Whether through a conversation or a game of catch, caring adult mentors build children’s well-being by engaging and supporting them.

Mentors are caring adults who help build a stronger community for all of us through the simple act of spending time with a child. Mentors meet regularly with a child to provide support, advice, friendship, and constructive role modelling.

Mentoring is valuable because it builds strong and healthy brains, and connects young people to resources that engage them in activities and relationships to support their growth and continued well-being. Mentoring gives children and youth positive role models who provide support, advice, and friendship.

Spending time interacting with a young person may seem simple, but science tells us that interactions with supportive adults build critical neural connections in the developing brain. Young people who have healthy, supportive relationships with adult mentors often do better in school, are better able to deal with bullies and stressful situations, and gain the social-emotional skills they need to set and reach goals. By creating a relationship based on trust and open communication, mentors help young people gain a sense of belonging, build self-confidence and learn new skills and passions.

Learn About The Different Types of Mentoring Programs

Why is Mentoring Important?

Mentoring is a powerful way of lending support to a young person by teaching skills, listening to their perspectives and creating a sense of belonging.

Research tells us that children need a positive adult influence (like a mentor) in their lives. Children who engage with adults in developmentally supportive ways are:

    • more likely to achieve high academic performance
    • more likely to participate in extracurricular school activities
    • less likely to have behaviour problems in school
    • less likely to be bullied or victimized

Alberta’s success depends on all of our contributions to the well-being of children. Spending as little as an hour a week with a young person can make a difference to them and to Alberta’s future.

What are the Perks of Mentoring?

The entire province benefits from mentors’ involvement in the community and with our children.

    • Play an important role in helping tomorrow’s leaders to be better citizens.
    • Make your community a better place.
    • Share life lessons and feel good about giving back and making a meaningful difference in the life of a young person.
    • Network with like-minded caring adults. Share experiences, resources, tools and advice with fellow mentors.
    • Add a meaningful experience to your life. Broaden your horizons outside of your work.
    • Enhance your work and personal life with transferable skills like better communication, organization, leadership, and problem solving.

The Mentoring Impact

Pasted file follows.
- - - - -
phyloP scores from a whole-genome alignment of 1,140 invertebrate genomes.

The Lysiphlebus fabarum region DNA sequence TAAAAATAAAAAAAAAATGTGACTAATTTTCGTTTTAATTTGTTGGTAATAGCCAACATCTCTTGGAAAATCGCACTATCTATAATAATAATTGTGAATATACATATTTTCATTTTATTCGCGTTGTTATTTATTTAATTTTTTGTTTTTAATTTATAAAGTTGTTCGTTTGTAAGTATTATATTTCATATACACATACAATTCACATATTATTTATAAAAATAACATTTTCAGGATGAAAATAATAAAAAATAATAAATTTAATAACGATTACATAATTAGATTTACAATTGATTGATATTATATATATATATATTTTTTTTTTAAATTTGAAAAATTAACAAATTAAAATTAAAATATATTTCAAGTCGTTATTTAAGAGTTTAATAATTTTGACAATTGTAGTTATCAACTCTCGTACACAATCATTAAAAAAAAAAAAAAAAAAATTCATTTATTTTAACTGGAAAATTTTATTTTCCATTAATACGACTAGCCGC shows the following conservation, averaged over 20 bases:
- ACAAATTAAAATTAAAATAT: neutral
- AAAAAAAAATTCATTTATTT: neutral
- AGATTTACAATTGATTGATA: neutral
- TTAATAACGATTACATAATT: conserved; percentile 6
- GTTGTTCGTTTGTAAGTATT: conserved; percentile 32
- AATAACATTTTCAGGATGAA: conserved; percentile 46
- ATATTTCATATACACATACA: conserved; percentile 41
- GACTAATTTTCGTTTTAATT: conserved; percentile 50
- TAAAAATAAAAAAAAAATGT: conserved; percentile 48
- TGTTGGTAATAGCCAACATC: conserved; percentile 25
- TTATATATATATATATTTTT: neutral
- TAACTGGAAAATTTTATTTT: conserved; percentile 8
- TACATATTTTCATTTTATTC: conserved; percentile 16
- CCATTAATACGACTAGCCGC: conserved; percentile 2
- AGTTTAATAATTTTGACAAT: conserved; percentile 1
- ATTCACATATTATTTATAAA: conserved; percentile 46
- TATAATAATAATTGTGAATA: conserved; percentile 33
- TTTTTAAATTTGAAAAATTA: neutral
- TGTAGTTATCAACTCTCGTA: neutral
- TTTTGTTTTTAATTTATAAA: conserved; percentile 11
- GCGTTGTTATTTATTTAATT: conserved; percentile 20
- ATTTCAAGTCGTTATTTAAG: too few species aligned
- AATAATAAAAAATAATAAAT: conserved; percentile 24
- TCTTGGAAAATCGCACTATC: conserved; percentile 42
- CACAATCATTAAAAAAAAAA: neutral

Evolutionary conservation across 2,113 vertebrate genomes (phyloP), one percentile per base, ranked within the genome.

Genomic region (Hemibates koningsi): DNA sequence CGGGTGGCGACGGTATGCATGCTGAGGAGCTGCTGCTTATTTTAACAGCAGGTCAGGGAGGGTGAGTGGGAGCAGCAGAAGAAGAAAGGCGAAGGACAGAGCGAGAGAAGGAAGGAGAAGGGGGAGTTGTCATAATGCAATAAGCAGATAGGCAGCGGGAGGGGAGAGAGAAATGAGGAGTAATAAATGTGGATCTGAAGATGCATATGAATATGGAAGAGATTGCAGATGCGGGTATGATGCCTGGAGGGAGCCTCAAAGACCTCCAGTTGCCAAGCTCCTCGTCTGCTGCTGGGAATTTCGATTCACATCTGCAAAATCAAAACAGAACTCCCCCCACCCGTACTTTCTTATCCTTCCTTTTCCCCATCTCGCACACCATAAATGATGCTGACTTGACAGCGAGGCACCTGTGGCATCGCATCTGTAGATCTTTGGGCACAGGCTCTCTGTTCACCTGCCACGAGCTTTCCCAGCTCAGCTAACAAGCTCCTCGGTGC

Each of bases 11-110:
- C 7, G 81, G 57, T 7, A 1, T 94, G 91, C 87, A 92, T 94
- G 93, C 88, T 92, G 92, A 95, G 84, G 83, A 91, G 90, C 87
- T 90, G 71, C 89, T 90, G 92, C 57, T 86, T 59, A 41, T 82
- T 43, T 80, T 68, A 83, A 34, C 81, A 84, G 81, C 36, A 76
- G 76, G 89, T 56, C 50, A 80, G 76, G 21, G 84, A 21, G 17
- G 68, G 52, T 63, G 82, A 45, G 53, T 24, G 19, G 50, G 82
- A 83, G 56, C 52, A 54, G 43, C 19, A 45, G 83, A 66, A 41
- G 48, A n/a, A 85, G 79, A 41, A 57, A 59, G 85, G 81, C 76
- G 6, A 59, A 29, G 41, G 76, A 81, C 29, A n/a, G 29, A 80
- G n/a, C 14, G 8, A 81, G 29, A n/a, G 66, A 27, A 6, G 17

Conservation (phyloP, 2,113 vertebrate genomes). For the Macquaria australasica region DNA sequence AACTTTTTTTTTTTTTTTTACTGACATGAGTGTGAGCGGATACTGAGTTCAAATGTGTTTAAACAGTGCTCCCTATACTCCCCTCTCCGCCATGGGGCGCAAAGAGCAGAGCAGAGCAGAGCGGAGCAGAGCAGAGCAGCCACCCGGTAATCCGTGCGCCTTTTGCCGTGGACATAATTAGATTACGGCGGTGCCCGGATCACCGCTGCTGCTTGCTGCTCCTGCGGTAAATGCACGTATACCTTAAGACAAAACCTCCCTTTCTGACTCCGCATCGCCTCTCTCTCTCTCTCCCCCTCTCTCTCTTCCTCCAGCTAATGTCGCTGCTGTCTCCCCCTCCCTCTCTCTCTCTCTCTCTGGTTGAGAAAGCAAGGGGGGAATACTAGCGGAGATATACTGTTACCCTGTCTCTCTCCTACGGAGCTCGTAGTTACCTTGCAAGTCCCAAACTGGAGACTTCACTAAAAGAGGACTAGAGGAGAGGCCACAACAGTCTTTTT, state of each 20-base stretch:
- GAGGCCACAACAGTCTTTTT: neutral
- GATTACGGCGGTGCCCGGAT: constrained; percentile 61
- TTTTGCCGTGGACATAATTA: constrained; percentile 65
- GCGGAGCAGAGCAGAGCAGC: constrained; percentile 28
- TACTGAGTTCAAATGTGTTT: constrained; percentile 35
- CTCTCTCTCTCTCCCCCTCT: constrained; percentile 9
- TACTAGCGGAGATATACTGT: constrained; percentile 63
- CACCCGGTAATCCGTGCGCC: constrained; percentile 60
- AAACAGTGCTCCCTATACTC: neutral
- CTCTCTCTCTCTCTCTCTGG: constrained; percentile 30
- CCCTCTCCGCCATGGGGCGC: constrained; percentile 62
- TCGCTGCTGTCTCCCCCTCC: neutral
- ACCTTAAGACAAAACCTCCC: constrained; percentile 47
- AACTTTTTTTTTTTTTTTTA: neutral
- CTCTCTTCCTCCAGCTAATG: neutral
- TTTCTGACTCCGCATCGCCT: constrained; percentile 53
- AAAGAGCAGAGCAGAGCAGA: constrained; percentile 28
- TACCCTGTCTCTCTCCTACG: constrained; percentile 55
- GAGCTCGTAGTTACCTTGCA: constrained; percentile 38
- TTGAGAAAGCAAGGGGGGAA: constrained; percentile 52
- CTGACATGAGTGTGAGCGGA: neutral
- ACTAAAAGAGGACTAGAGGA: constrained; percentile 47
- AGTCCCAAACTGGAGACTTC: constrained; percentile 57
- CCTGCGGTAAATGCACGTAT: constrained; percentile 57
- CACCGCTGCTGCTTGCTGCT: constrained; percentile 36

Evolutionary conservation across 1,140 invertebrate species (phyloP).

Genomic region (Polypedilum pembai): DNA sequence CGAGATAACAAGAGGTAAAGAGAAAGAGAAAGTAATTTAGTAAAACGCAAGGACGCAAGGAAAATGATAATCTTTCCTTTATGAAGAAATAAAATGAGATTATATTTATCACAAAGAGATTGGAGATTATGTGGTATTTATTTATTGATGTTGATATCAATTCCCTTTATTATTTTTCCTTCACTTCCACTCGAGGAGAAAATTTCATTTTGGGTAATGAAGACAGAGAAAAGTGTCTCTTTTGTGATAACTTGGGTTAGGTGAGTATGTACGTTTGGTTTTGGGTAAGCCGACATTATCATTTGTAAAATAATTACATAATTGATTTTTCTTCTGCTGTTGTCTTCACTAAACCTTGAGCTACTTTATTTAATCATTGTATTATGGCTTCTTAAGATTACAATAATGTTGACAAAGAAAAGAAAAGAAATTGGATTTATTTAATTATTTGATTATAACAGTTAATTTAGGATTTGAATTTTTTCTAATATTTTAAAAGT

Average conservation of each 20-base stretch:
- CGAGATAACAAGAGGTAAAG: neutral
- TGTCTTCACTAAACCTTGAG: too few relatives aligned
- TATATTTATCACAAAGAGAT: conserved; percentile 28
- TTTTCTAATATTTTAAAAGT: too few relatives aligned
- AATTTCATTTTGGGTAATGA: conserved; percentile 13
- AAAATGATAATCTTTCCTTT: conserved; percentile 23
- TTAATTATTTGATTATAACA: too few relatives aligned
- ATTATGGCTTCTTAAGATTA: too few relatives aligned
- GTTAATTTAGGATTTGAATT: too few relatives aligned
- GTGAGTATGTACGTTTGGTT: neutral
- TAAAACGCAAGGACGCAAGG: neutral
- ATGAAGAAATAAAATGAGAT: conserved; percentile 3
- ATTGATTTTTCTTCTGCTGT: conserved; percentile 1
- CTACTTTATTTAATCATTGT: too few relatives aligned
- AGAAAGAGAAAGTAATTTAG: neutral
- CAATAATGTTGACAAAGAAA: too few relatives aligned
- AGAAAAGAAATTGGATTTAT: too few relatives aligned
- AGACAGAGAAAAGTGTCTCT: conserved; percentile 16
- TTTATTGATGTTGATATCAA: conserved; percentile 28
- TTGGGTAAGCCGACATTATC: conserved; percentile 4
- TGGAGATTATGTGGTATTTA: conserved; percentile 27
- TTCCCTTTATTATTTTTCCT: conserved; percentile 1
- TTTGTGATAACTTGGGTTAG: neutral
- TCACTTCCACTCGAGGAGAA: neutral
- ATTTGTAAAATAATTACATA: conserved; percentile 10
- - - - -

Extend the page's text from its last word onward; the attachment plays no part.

• Children and youth with mentors are less likely to be absent from school, use drugs or alcohol, or demonstrate violent behaviour.
  • Youth in care with mentoring relationships had higher educational attainment, less suicidal risk, less physical aggression, improved general health, and lower risk
    of contracting an STI.
  • Youth with a mentor were more likely to complete high school or a High School Equivalency Diploma than those without a mentor.
  • Mentored youth report more positive mental health, fewer depressive symptoms, greater acceptance by their peers, more positive beliefs about their ability to succeed in school, and better grades in school.

Mentoring contributes to healthy brain development, stronger communities, and a better Alberta.

Research shows that being involved in a mentoring relationship has a positive impact on a young person’s school attendance, social skills, attitude, and behaviour with friends and family. Mentoring is also shown to play a role in preventing or reducing child/youth involvement in alcohol, drugs, and crime.

Research also shows that:

  • One of the most effective interventions for at-risk children is ensuring access to a caring and responsible adult role model (Satchwell, 2006).
  • Youth in care with mentoring relationships had higher educational attainment, less suicidal risk, less physical aggression, improved general health, and lower risk of contracting an STI (Ahrens, Dubois, Richardson, Fan & Lozano, 2008).
  • Mentored youth report fewer depressive symptoms, greater acceptance by their peers, more positive beliefs about their ability to succeed in school, and better grades in school (Herrera, DuBois & Grossman, 2013).
Mentoring is powerful. A small investment of time can have a positive, lifelong impact on a young person.

Ready to explore mentoring opportunities in your community?

There are mentors all across Alberta, in urban and rural communities, who make an extraordinary impact on the life of a child through the simple act of spending time with a child or young person. Your child can also benefit from a caring adult or teen mentor.

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